Homeostatic regulation of T effector to Treg ratios in an area of seasonal malaria transmission


Finney, OC; Nwakanma, D; Conway, DJ; Walther, M; Riley, EM; (2009) Homeostatic regulation of T effector to Treg ratios in an area of seasonal malaria transmission. European journal of immunology, 39 (5). pp. 1288-1300. ISSN 0014-2980 DOI: https://doi.org/10.1002/eji.200839112

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Abstract

An important aspect of clinical immunity to malaria is the ability to down-regulate inflammatory responses, once parasitaemia is under control, in order to avoid immune-mediated pathology. The role of classical (CD4(+)CD25(+)CD127(lo/-)FOXP3(+)) Treg in this process, however, remains controversial. Thus, we have characterized the frequency, phenotype and function of Treg populations, over time, in healthy individuals in The Gambia. We observed that both the percentage and the absolute number of CD4(+)FOXP3(+)CD127(lo/-) T cells were higher among individuals living in a rural village with highly seasonal malaria transmission than among individuals living in an urban area where malaria rarely occurs. These CD4(+)FOXP3(+)CD127(lo/-) T cells exhibited an effector memory and apoptosis-prone phenotype and suppressed cytokine production in response to malaria antigen. Cells from individuals exposed to malaria expressed significantly higher levels of mRNA for forkhead box P3 and T-box 21 (T-BET) at the end of the malaria transmission season than at the end of the non-transmission season. Importantly, the ratio of T-BET to forkhead box P3 was remarkably consistent between populations and over time, indicating that in healthy individuals, a transient increase in Th1 responses during the malaria transmission season is balanced by a commensurate Treg response, ensuring that immune homeostasis is maintained.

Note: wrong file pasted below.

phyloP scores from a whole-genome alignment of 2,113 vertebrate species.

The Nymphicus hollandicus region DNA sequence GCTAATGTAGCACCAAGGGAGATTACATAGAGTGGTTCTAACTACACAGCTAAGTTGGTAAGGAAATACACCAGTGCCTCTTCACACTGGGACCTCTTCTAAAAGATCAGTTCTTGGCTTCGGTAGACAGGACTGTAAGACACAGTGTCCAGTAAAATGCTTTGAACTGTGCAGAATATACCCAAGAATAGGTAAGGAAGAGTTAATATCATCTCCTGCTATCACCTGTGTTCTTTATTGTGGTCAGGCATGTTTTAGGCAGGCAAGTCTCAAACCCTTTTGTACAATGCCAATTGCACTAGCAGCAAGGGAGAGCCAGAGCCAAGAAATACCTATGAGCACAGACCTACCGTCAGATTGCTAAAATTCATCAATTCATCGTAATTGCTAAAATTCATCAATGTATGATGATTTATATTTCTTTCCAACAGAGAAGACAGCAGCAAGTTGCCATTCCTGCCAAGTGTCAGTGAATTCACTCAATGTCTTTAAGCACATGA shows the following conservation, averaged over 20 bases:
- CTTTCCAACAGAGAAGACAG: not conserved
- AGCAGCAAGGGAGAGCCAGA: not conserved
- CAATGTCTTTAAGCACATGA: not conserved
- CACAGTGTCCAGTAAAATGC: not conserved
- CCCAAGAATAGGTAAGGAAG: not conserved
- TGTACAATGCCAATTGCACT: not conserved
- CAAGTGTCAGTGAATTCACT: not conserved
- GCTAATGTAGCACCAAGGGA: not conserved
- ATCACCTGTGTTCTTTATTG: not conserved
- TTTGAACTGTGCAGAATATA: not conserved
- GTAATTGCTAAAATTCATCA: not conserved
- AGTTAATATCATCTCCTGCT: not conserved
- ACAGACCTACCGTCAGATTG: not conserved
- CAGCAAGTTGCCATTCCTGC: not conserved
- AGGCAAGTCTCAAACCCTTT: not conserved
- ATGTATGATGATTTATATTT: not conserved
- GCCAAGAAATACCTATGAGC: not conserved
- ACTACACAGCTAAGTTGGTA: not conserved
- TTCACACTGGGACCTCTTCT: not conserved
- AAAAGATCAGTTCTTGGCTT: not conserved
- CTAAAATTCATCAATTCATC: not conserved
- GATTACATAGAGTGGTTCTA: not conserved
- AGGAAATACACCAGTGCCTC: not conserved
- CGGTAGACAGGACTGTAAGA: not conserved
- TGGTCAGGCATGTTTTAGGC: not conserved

Item Type: Article
Faculty and Department: Faculty of Infectious and Tropical Diseases > Dept of Pathogen Molecular Biology
Faculty of Infectious and Tropical Diseases > Dept of Immunology and Infection
Research Centre: Malaria Centre
PubMed ID: 19338000
Web of Science ID: 266137700011
URI: http://researchonline.lshtm.ac.uk/id/eprint/5295

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